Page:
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THE DIARY OF JOSEPH B. O'HAGAN, S. J., CHAPLAIN OF THE EXCELSIOR BRIGADE Edited by the Rev. William L. Lucey Joseph B. O'Hagan, the author of this brief diary, was born August 15, 1826, in the town of Clogher, County Tyrone, Ireland. When in his teens, he joined his older brother in Nova Scotia and then entered the diocesan seminary in Halifax; there was little expectation that his life would be spent outside the area. However, in the summer of 1847 he visited Boston; while there, he met Father John McElroy, a pioneer Jesuit in that city, and soon thereafter decided to enter the Society of Jesus. He studied first at St. John's College and then at Louvain University. Returning to the United States after the opening of the Civil War, he was appointed chaplain of General Daniel Sickles' Excelsior Brigade. Father O'Hagan's first encounter with Federal soldiers was disheartening , for in a letter to a friend he stated: Such a collection of men was never before united in one body since the flood. Most of them were the scum of New York society, reeking with vice and spreading a moral malaria around them. Some had been serving terms of penal servitude on BlackweU's Island at the outbreak of the war, but were released on condition of enlisting in the army of the Union, and had gladly accepted the alternative.1 But apparently the regiment responded to the priest's attentions, for by year's end he reported that they were attending to their religious duties and had "settled down into comparative decent fellows?2 A few months later, when an appeal was made for funds for the Irish Relief Librarían at Dinand Library, Holy Cross College, Rev. Lucey received his Ph.D. degree from Georgetown University. He is the author of three books, including The Catholic Church in Maine. 1 "Father Joseph O'Hagan," Woodstock Letters, VIII ( 1879), 173-183. Similar remarks were expressed by O'Hagan in another letter, dated Nov. 11, 1861, which is now in the Woodstock College Archives. 3 Ibid. 402 Fund, the Excelsior Brigade—in spite of the meager soldier's pay of that era—contributed $1,744 to the cause.3 The chapfoin apparently joined Sickles' brigade after its arrival in Washington in July, 1861. In the fall of that year, when the unit became a part of General Joseph Hooker's division at Aquia Creek, O'Hagan was appointed chaplain of the 73rd New York Regiment. Yet he made himself available to all Catholics and became an intimate friend of Rev. Joseph H. Twichell, the brigade's Protestant chaplain* Captured briefly during McClellan's Peninsular Campaign, Father O'Hagan gained his release and rejoined his unit. His diary, deposited at Holy Cross College and herein printed for the first time, was kept during the winter lull of 1862-1863, when the Army of the Potomac was being overhauled in its winter quarters at Falmouth, Virginia. Although the diary ends in February, 1863, Father O'Hagan remained a chaplain until September of that year, when he resigned to complete the one year remaining of his studies. He returned to be with the Excelsior Brigade in the last year of the war. In 1872 he was appointed president of Holy Cross College. Owing to poor health caused by his efforts in the war, he embarked on a cruise in 1878 but died off the west coast of Mexico on December 15. Of his war services, Rev. Twichell stated: He was one of the best and kindliest of men and one of the most delightful of comrades. He had a bright, happy wit; no discomforts could overcome his cheerful temper, and his generosity was boundless. . . . His devotion to duty was unfhgging, and bore him through great fatigues, not infrequently into great perils. He was as brave as he was tender hearted and faithftd. . . .5 Unfortunately, Father O'Hagan has given us a record of only a few weeks of his career as a chapfoin. He did not have the Yankee flair for chronicling daily events, and he doubted that his experiment with a diary would be long-lived...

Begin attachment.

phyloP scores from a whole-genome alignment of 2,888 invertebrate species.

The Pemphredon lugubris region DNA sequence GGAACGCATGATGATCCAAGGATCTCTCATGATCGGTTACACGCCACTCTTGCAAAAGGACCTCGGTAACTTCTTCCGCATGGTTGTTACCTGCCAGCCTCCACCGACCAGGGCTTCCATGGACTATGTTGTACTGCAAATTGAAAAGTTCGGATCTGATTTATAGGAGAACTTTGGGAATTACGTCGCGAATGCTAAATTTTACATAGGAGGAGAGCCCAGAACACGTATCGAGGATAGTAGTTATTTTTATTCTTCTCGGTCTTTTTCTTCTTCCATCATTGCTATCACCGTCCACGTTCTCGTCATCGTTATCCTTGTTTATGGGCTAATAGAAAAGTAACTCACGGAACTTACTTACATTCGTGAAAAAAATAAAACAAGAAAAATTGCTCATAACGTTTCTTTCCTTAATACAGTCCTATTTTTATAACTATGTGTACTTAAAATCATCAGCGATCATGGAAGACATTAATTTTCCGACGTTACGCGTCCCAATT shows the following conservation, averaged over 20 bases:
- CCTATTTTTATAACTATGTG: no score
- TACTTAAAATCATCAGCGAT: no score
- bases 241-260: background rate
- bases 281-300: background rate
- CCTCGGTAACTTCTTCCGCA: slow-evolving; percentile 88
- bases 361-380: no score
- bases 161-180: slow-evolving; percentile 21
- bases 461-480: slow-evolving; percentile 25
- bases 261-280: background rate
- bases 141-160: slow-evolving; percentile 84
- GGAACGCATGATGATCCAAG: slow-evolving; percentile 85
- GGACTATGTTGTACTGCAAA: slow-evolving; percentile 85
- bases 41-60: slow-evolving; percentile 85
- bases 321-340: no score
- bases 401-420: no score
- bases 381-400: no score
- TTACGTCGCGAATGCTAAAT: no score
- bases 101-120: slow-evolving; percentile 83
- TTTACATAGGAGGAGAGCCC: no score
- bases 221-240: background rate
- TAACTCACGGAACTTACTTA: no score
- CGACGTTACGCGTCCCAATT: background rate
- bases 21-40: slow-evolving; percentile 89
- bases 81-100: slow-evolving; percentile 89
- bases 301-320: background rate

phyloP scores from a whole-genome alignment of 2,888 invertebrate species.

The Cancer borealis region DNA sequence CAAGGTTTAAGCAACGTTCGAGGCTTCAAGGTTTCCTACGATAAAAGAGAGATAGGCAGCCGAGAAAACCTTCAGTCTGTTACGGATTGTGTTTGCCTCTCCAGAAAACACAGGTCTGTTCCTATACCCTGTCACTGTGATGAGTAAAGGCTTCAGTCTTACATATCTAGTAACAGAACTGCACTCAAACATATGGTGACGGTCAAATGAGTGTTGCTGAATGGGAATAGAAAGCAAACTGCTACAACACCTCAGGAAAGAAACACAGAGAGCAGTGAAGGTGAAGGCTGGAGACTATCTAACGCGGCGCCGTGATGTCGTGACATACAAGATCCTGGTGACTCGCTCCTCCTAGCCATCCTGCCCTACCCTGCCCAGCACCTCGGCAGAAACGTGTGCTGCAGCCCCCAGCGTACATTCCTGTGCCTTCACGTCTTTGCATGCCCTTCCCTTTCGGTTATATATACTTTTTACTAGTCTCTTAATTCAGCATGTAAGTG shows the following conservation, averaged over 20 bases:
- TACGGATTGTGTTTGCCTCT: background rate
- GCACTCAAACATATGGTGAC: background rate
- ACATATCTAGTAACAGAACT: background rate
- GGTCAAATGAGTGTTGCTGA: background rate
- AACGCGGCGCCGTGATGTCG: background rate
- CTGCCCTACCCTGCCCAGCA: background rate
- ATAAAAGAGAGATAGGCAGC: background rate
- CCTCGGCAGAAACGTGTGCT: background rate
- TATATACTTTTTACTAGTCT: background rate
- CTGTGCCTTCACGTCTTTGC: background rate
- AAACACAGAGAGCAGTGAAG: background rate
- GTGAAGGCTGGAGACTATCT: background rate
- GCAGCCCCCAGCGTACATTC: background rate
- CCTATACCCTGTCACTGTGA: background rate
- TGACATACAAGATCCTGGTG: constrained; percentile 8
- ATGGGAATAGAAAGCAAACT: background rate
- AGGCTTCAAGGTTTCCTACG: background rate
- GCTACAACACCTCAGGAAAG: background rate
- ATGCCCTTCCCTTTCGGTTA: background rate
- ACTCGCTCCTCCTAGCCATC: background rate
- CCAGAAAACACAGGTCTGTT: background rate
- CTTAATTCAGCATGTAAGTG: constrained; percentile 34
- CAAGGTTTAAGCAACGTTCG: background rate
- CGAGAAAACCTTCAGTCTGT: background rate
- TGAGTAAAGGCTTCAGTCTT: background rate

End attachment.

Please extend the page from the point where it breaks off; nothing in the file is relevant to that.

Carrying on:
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pp. 402-409
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